University of Tasmania
PES67039 Quentin et al 2010 - Insect vs Artifical defoliation on physiology of E glob.pdf (271.47 kB)

Do artificial and natural defoliation have similar effects on physiology of Eucalyptus globulus Labill. seedlings?

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posted on 2023-05-17, 04:35 authored by Quentin, A, Elizabeth Pinkard, Christopher BeadleChristopher Beadle, Wardlaw, TJ, Anthony O'Grady, Paterson, SC, Caroline MohammedCaroline Mohammed
Artificial defoliation is often used to simulate defoliation by herbivory and is usually considered a good indication of a plant’s response to a given type of damage. However, the findings of studies directly comparing the two defoliation types are inconsistent. • Here, the short term effects of artificial and insect defoliation by larvae of Paropsisterna agricola on growth, biomass allocation and photosynthetic capacity of Eucalyptus globulus seedlings were compared in a glasshouse experiment. The artificial defoliation was carried out to closely resemble the spatial patterns observed for insect defoliation. • Height and diameter increments were reduced as a result of insect defoliation, whereas artificial defoliation had no significant effect on height. Increased photosynthetic capacity was observed in response to both treatments, but the magnitude of this increase was larger in insect- than in artificially-defoliated seedlings. Significant reductions in foliar carbohydrate content and total biomass were noticeable in artificially-defoliated seedlings. Although the foliar carbohydrate levels also decreased across the crown zones following insect defoliation treatment, seedlings allocated a large amount of their biomass in the branches of the damaged zone. • Despite our best endeavours to simulate insect defoliation in the artificial treatment, the latter may not reflect accurately the full strength of the effects. However, artificial and insect defoliation were similar in their direction of the responses they caused in E. globulus seedlings.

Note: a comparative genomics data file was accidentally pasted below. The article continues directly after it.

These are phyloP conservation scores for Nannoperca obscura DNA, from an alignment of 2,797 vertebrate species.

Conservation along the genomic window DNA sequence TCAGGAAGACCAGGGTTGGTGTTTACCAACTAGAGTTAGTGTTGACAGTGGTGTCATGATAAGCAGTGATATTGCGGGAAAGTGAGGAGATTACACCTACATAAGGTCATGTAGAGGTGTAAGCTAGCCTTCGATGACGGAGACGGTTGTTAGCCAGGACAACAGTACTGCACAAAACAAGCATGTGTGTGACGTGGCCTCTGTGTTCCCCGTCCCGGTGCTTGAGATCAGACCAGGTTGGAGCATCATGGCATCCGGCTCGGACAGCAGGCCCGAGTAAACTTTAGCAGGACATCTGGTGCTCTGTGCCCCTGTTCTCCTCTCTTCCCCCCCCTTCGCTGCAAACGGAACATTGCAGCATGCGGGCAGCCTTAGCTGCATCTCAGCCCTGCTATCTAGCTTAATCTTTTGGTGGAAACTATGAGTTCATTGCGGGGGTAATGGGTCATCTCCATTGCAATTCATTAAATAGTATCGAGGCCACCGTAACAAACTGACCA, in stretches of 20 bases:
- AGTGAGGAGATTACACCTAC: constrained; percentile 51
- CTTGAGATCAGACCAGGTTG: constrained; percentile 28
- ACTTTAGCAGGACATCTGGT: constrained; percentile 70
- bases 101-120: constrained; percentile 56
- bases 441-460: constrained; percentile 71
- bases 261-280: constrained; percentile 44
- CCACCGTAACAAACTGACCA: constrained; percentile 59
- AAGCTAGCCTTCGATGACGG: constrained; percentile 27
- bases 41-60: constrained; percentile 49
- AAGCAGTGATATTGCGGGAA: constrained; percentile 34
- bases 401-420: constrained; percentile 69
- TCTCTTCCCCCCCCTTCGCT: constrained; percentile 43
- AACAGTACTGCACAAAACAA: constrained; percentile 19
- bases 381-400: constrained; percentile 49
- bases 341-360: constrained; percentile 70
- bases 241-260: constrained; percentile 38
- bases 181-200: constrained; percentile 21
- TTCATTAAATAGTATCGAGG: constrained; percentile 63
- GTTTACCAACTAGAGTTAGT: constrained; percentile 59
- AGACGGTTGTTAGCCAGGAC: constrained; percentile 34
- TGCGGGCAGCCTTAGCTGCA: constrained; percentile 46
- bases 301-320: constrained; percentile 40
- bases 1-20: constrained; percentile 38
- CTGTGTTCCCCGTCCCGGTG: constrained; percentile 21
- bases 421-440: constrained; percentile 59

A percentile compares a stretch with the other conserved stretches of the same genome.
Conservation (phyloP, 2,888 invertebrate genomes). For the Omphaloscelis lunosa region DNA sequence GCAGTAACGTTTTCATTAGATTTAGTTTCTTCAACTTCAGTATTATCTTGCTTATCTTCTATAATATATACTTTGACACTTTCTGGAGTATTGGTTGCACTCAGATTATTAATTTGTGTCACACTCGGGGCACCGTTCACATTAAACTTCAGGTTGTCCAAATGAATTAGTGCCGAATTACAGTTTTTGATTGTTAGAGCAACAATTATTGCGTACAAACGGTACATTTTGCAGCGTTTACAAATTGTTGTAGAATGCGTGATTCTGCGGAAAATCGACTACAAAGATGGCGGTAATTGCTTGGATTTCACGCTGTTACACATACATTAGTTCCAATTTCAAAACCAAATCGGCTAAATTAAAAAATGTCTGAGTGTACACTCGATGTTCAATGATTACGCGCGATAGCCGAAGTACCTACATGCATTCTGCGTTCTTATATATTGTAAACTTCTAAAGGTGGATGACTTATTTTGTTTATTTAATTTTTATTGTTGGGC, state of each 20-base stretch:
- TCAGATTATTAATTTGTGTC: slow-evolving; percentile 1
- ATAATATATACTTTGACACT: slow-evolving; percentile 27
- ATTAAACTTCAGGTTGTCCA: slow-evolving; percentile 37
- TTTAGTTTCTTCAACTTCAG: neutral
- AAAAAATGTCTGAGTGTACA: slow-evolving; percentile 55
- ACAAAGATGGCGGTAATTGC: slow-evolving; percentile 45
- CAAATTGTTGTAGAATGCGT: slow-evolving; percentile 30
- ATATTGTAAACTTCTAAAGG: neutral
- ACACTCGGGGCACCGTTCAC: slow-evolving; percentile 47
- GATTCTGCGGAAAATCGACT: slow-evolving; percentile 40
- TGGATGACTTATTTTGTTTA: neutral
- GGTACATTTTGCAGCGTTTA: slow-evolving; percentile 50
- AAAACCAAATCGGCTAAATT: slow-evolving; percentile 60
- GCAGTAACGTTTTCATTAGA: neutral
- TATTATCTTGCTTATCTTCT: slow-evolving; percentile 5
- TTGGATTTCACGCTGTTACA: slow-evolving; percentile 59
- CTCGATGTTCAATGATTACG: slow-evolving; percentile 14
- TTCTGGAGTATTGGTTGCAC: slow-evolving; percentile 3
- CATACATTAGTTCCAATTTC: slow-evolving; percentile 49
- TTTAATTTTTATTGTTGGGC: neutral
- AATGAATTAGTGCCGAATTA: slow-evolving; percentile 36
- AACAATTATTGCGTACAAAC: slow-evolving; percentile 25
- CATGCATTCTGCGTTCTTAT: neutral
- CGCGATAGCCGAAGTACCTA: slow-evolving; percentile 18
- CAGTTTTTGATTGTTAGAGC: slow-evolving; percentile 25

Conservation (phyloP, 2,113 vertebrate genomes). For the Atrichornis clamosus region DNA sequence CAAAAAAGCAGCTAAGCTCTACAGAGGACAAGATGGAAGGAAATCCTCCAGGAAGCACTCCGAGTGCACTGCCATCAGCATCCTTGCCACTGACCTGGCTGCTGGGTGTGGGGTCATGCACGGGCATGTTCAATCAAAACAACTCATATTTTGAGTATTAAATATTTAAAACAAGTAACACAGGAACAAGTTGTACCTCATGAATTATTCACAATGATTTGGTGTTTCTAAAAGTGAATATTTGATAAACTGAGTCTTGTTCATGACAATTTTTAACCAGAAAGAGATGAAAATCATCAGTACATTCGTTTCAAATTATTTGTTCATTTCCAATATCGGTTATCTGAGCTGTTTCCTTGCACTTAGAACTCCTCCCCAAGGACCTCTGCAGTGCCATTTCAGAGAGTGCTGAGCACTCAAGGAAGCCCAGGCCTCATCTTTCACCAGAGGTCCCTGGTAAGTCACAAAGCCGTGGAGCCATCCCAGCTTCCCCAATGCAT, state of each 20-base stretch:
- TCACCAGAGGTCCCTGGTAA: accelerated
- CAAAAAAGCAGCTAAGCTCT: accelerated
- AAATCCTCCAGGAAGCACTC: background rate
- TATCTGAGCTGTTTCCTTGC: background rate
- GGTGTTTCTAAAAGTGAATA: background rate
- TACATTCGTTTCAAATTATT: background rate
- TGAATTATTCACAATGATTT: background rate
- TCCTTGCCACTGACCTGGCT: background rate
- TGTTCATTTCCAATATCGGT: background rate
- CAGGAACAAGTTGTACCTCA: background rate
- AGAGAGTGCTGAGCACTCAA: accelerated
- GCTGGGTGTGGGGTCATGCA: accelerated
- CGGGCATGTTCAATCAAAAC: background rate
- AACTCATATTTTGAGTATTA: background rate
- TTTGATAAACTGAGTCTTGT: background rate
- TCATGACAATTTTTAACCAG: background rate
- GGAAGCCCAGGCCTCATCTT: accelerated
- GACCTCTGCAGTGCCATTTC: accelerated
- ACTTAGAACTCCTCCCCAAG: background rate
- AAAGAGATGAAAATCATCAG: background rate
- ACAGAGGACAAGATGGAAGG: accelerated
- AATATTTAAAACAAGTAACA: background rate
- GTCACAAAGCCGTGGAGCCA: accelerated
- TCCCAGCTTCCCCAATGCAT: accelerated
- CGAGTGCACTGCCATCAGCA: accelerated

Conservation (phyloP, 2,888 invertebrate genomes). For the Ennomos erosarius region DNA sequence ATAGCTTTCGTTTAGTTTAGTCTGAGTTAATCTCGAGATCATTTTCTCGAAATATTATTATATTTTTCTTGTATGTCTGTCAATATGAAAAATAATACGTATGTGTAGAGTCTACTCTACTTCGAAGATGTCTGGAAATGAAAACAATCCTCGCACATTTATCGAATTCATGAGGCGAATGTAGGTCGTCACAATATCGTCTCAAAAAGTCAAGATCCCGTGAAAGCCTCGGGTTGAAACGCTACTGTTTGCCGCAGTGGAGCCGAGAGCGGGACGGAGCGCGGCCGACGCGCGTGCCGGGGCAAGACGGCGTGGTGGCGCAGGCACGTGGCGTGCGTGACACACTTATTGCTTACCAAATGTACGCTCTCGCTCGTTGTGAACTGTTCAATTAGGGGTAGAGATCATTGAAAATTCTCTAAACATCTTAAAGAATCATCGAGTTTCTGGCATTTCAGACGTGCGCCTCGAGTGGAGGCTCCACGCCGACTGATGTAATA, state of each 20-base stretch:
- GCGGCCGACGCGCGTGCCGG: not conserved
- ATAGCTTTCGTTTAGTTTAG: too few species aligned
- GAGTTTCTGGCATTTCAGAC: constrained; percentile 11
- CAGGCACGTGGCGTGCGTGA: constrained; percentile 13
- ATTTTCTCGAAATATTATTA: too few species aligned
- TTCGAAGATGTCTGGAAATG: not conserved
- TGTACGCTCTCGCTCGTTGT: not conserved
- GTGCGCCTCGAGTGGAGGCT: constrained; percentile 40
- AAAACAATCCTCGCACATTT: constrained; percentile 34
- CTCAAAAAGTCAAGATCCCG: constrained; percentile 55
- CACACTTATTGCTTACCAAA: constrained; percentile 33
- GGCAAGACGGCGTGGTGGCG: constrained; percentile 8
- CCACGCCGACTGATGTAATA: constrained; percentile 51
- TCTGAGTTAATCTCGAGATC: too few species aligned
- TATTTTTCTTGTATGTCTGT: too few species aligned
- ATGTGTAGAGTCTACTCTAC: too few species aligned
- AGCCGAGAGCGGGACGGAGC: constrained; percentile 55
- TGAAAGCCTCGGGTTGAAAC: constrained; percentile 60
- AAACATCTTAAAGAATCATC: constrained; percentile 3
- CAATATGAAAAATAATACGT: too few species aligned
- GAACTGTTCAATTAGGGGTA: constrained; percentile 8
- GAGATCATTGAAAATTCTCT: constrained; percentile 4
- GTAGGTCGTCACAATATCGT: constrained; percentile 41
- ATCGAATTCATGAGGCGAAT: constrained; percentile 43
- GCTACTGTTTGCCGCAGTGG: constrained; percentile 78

Publication title

Annals of Forest Science








Tasmanian Institute of Agriculture (TIA)


E D P Sciences

Place of publication

7, Ave Du Hoggar, Parc D Activites Courtaboeuf, Bp 112, Les Ulis Cedexa, France, F-91944

Rights statement

Copyright © EDP Sciences, 2010

Repository Status

  • Open

Socio-economic Objectives

Forestry not elsewhere classified

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